By Joanna Delalande
The loss of two babies shook Hannah Boland to her core
While her job is to make others laugh, few know the kind of grief Hannah Boland encountered with the tragedy of miscarriage.
The Australian mother of two and her husband Michael were hopeful their third child was healthy but their dreams were torn apart during the 20 week ultrasound scan.
The couple received news that their unborn son Stephen suffered from a rare brain abnormality known as Alobar HPE and was not expected to live.
He was born alive in 2011 and survived 47 hours before passing away.
Two years later Hannah once again became pregnant with a healthy baby Esther, but during a routine visit at 34 weeks they discovered she had died.
What followed was a nervous breakdown with severe depression and anxiety for Hannah.
"One of the things that happens when you go through something like that is you lose any hope or interest in the future. You can't see your life from that point forward," Hannah says.
Despite her despair, she says she held tightly to her relationship with God.
Having grown up in a Christian household, Hannah walked away from Christianity in her early teens but realised her need for Jesus' forgiveness after she was married.
Now, she says, her relationship with Jesus was what enabled her to get through her miscarriage.
Looking back, she comments: "I don't know how people get through a situation like that without Jesus as their foundation."
Yet Hannah confesses she went through a time when even reading her Bible was too painful.
"Every time I opened my Bible or tried to pray I would just be so overwhelmed with the grief and the sadness of what had happened. I couldn't even think straight and I would just burst into tears. There were days where the only prayer I could offer was, 'Lord, help me through this day'," she explains.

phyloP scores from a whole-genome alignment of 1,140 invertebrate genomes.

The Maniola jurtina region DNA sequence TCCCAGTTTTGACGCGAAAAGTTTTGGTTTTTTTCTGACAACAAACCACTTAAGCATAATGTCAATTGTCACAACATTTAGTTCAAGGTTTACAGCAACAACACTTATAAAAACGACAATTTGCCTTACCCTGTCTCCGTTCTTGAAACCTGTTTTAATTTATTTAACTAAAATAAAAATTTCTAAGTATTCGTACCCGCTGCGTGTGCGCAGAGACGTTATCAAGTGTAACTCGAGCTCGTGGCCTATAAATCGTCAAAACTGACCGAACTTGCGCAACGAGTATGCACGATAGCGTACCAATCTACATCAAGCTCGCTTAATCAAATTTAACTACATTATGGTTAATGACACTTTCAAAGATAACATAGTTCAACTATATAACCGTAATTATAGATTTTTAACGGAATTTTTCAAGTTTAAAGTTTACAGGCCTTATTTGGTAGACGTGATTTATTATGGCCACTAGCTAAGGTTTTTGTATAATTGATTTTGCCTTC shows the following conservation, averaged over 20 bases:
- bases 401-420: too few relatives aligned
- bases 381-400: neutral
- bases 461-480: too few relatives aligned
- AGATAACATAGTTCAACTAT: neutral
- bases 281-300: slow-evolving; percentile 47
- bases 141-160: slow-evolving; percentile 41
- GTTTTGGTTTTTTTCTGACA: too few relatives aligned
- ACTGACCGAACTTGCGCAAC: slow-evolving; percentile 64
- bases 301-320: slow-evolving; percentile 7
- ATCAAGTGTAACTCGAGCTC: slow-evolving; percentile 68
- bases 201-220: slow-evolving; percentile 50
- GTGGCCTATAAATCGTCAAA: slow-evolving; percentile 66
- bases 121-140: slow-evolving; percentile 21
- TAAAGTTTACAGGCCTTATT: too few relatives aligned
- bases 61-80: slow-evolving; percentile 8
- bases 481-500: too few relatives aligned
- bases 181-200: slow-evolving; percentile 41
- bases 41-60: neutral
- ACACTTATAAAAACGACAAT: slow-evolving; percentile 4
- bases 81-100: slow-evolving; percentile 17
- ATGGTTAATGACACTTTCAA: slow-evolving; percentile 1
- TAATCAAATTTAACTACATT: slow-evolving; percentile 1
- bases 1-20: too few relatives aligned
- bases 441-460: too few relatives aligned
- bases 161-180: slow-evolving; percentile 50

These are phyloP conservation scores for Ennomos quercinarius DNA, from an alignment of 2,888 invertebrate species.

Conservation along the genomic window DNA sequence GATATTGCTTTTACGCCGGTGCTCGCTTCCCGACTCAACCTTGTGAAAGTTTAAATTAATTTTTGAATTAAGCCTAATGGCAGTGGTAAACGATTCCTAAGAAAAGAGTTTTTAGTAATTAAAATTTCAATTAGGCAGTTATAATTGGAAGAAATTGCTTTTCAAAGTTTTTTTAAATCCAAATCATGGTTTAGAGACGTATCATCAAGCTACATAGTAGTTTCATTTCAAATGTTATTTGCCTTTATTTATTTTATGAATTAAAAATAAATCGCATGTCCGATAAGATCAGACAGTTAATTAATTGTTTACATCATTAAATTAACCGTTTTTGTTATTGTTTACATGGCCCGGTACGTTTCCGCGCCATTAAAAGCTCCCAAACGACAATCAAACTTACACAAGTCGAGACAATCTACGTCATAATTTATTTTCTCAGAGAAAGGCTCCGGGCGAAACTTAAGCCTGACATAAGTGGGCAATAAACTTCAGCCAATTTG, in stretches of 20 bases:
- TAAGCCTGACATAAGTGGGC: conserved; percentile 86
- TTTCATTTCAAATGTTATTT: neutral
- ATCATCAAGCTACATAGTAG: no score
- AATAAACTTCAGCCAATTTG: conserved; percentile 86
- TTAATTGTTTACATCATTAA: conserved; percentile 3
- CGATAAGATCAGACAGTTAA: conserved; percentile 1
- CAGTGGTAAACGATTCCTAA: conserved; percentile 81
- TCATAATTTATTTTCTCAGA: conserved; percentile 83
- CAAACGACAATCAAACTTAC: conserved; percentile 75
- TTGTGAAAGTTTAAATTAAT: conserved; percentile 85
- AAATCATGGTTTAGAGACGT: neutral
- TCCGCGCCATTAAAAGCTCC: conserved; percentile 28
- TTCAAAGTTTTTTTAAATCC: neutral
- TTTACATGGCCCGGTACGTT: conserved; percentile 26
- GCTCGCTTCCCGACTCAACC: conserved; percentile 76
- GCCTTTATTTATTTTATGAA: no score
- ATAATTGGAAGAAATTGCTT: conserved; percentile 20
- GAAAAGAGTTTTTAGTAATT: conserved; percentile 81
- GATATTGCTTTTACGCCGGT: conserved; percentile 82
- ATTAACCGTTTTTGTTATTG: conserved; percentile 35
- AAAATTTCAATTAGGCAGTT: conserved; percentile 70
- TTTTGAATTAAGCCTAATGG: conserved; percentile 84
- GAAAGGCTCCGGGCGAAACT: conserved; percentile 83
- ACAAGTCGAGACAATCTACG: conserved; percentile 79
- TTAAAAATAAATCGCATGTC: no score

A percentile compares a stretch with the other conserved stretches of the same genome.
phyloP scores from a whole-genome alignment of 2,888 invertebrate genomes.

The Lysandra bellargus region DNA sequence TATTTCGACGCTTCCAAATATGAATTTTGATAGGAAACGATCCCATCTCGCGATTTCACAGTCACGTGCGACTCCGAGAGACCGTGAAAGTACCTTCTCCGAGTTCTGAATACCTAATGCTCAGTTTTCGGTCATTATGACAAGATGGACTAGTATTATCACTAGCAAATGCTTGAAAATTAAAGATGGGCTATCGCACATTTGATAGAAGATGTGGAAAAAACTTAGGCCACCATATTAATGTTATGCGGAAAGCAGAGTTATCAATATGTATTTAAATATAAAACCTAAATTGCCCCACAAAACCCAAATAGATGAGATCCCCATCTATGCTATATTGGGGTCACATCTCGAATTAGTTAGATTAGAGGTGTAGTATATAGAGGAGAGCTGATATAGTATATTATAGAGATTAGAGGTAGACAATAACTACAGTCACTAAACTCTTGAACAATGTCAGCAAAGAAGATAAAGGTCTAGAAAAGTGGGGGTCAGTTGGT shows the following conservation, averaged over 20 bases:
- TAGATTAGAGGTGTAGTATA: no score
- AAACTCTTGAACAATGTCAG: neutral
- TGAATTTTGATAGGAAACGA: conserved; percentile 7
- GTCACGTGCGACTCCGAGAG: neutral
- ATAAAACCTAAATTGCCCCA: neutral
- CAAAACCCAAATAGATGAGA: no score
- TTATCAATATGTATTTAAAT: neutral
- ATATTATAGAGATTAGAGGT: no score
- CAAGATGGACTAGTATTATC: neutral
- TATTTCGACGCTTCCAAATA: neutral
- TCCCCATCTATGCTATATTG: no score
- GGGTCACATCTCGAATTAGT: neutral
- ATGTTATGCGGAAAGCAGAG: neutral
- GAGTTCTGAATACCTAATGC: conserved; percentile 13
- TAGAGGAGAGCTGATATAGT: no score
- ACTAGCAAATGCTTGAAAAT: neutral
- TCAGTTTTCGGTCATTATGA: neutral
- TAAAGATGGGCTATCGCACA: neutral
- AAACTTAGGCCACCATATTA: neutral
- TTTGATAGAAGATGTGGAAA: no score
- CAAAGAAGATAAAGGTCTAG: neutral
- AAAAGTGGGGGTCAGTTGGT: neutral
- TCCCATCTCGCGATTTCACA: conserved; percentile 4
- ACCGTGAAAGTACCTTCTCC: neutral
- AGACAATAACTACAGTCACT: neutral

Even so, Hannah says she felt God's grace (undeserved kindness) was big enough for her in that situation. She said she felt a strong sense of reassurance from God that even if all she could do was sit there and cry, that was okay.
One verse that resonated with her throughout this difficult time was from 1 Corinthians chapter 10 verse 13, which says that God does not put on more than those who trust Him can handle with His help. Hannah clung on to this promise that with God at her side, she would get through this.
And she did. The grief of the loss of her children is still with her every day, but she got out of the "big hole", and started looking to the future.
As Hannah began asking herself what she wanted to do, she felt God calling her to become a stand-up comedian, using the stage to share the truth about Jesus.
"Having a laugh won't change your circumstances or actually fix anything, but it can give you relief and remind you of other things," she says.
Her main event at the moment is the Gift of the Gab tour in NSW and Victoria.
She is also the author of three books, 47 Hours with a Prince, I'm Sad and I Need Cake, and Superstitious Christianity.
Through God's grace Hannah was able to see her children for what they were.
"[My son] Stephen was a gift, a blessing, and a heritage from the Lord," she wrote in 47 Hours with a Prince. "We had asked God to grant us another child, and here he was! We had never asked the question, 'Why us?' We had never doubted that Stephen was a gift from God, and as we were facing these difficult questions he was reminding us of this, every step of the way."
As for her dreams for the future, Hannah has no idea. "I gave up trying to plan my own future a long time ago," she laughs. "I just leave that up to God."
Get in touch with Hannah at hannahboland.com